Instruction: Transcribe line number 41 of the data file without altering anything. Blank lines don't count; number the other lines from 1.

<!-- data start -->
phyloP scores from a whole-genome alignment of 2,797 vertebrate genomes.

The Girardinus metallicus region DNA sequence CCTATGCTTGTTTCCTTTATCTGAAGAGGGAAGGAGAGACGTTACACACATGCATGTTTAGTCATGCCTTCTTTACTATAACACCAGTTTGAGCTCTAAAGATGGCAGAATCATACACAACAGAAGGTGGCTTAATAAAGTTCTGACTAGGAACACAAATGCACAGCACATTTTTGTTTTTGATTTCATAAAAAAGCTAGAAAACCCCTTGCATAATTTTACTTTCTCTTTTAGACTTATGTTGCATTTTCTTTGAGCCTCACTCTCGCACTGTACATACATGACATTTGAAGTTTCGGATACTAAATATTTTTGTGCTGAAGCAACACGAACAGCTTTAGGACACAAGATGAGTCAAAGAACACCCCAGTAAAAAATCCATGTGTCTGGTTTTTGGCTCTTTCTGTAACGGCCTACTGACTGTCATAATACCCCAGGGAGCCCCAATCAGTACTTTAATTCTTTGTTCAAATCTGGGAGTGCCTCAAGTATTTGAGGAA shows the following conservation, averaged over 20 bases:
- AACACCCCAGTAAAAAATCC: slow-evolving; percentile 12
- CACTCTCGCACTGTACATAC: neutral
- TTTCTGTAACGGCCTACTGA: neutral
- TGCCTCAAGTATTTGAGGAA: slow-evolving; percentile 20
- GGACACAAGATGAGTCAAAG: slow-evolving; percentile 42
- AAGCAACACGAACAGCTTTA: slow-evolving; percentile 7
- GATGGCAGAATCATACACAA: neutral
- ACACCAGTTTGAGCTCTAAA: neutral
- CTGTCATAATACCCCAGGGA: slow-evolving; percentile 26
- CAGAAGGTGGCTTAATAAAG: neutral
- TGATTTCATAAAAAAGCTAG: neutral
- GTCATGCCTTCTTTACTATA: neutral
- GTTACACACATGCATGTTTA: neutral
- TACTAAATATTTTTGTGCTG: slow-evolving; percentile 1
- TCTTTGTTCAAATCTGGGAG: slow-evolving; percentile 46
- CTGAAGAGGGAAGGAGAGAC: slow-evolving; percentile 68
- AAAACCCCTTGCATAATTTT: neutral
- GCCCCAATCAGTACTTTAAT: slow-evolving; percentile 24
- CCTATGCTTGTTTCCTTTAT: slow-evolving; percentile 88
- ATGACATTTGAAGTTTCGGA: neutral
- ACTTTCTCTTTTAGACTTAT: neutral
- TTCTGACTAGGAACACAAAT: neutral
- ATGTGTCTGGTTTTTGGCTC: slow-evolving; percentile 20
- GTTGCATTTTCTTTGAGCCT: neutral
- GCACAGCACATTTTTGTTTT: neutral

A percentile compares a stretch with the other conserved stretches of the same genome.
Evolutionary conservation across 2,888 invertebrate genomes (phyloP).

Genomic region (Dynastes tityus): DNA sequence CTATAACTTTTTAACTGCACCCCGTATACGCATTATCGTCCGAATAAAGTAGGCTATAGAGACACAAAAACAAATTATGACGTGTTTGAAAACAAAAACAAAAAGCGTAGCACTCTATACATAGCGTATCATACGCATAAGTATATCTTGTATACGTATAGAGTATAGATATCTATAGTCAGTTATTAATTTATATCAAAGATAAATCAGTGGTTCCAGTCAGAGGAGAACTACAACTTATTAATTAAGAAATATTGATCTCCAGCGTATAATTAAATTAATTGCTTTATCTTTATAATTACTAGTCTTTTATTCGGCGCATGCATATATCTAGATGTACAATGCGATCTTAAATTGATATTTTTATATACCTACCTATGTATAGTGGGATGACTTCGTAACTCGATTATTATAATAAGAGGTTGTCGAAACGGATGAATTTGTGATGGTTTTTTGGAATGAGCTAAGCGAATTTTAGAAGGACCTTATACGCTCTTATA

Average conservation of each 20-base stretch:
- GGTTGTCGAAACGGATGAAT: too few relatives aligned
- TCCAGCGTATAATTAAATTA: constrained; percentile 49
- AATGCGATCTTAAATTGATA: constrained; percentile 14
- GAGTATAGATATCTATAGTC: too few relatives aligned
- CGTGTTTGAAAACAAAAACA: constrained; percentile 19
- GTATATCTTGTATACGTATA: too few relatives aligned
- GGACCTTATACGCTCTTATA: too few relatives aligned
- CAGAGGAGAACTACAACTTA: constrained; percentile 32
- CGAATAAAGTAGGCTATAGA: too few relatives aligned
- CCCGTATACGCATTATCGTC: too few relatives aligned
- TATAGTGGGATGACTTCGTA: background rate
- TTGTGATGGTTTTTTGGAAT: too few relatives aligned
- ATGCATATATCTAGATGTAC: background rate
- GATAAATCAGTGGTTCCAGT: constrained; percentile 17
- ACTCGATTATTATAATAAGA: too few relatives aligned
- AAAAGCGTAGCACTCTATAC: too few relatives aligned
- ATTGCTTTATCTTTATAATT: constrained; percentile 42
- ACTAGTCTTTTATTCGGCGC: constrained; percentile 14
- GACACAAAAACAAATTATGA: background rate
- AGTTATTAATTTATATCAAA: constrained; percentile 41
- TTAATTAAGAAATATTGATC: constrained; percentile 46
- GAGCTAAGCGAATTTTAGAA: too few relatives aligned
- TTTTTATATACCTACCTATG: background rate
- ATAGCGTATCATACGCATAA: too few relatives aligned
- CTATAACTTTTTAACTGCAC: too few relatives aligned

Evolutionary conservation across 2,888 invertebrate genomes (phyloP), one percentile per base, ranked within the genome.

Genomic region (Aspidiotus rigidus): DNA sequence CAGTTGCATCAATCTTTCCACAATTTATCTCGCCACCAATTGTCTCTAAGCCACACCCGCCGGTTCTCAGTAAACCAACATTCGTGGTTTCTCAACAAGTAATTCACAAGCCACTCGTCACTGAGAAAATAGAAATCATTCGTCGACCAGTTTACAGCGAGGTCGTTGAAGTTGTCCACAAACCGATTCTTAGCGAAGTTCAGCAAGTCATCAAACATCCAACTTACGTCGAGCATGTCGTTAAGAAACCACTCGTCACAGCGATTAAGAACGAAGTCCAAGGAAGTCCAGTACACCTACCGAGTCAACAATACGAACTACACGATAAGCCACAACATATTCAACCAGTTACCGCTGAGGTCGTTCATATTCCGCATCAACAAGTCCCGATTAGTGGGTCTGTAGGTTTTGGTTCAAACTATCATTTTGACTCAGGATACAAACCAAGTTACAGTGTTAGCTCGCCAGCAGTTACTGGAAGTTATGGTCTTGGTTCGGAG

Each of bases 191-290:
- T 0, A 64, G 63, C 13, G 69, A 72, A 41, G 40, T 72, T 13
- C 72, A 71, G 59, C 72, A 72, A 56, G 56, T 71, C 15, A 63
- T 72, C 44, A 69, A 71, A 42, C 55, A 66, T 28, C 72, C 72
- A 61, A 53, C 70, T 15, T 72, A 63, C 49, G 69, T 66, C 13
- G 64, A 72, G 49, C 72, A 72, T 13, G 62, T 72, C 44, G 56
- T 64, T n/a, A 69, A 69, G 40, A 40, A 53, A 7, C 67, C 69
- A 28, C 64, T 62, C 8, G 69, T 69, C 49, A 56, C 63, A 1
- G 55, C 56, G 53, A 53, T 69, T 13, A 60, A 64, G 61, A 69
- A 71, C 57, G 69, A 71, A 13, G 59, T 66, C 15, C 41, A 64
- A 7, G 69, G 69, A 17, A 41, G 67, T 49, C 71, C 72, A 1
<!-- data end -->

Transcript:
- CCCGTATACGCATTATCGTC: too few relatives aligned